Mobilising commercial capital into emerging markets is vital to help achieve the Sustainable Development Goals. Yet according to a recent OECD report, development finance institutions (DFIs) and multi-lateral development banks (MDBs) are currently mobilising only about $50 billion a year – a tiny fraction of annual “financing gap” for achieving the Sustainable Development Goals.
At British International Investment, we’re working to sharpen our approach to mobilisation. In Understanding Mobilisation, our first paper on the topic which was published earlier this year, we suggested a critical step towards more successful mobilisation by DFIs is to understand it better. In particular we argued there are many more capital events that can lead to mobilisation than those traditionally captured in the measurement of mobilisation.
In our new paper, Driving Mobilisation, we dive deeper into two practical strategies that DFIs might adopt in pursuit of higher quality and greater levels of mobilisation. Both draw from commercial banking practises.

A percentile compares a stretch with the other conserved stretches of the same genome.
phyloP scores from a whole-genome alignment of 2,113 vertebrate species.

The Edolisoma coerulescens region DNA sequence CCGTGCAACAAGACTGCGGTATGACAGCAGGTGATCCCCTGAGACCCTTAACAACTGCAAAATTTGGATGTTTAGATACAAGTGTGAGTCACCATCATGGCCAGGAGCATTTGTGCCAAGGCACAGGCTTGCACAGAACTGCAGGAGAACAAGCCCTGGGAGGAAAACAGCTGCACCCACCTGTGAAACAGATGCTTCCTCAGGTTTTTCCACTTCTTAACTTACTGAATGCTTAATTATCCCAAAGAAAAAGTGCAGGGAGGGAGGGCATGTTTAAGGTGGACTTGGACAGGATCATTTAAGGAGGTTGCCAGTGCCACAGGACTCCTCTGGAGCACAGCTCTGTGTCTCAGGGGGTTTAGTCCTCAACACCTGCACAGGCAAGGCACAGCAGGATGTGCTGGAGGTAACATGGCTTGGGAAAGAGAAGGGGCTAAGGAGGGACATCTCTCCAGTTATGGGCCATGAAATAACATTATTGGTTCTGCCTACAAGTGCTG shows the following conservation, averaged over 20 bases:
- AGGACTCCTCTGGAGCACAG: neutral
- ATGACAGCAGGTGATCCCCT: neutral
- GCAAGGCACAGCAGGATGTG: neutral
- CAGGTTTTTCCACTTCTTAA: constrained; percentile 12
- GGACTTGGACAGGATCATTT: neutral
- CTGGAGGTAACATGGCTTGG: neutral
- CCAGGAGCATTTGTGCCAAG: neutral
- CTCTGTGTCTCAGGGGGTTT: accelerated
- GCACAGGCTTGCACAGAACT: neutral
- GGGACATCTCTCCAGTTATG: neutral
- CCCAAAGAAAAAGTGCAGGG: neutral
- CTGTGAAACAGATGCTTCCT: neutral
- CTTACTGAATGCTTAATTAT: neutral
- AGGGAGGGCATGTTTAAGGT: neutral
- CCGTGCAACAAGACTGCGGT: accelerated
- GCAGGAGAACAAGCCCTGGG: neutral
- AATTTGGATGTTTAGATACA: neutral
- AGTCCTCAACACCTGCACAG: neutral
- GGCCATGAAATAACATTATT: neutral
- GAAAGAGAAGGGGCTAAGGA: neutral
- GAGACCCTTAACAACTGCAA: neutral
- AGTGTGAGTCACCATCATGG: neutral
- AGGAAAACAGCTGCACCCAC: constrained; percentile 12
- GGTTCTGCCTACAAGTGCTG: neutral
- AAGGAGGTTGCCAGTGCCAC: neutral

The first strategy is to add a degree of leverage (debt) to the shareholder equity present on a DFI balance sheet. Many DFIs and all MDBs already do this. Leverage not only increases the funds available to invest in developing countries. It can also develop capital markets directly, for example by issuing the new debt as local currency bonds, and/or development themed bonds.
The second strategy is to shift part of the DFI’s portfolios from a ‘buy-to-hold’ model to an ‘originate-to-share’ model. This sees DFIs double-down on their ability to originate and manage impactful investments in emerging markets, and share some of the economic interest of these investments with other investors. DFIs can share exposure to single assets, a known pool of existing assets, or a future (blind) pool of assets against an agreed investment strategy.
Driving Mobilisation also considers the practical requirements if DFIs are to transition along either or both of these mobilisation strategies. We note that, internally, new risk management, portfolio management and financial structuring skills may be needed. Externally, DFI shareholders would need to accept some dilution of control as new creditor, client and/or regulatory obligations are balanced with shareholder rights. The daunting size of the change agenda may lead decision-makers to think the transition isn’t worth investigating. But this would be a mistake given the potential to increase the investments that DFIs can initiate for private sector development in emerging markets.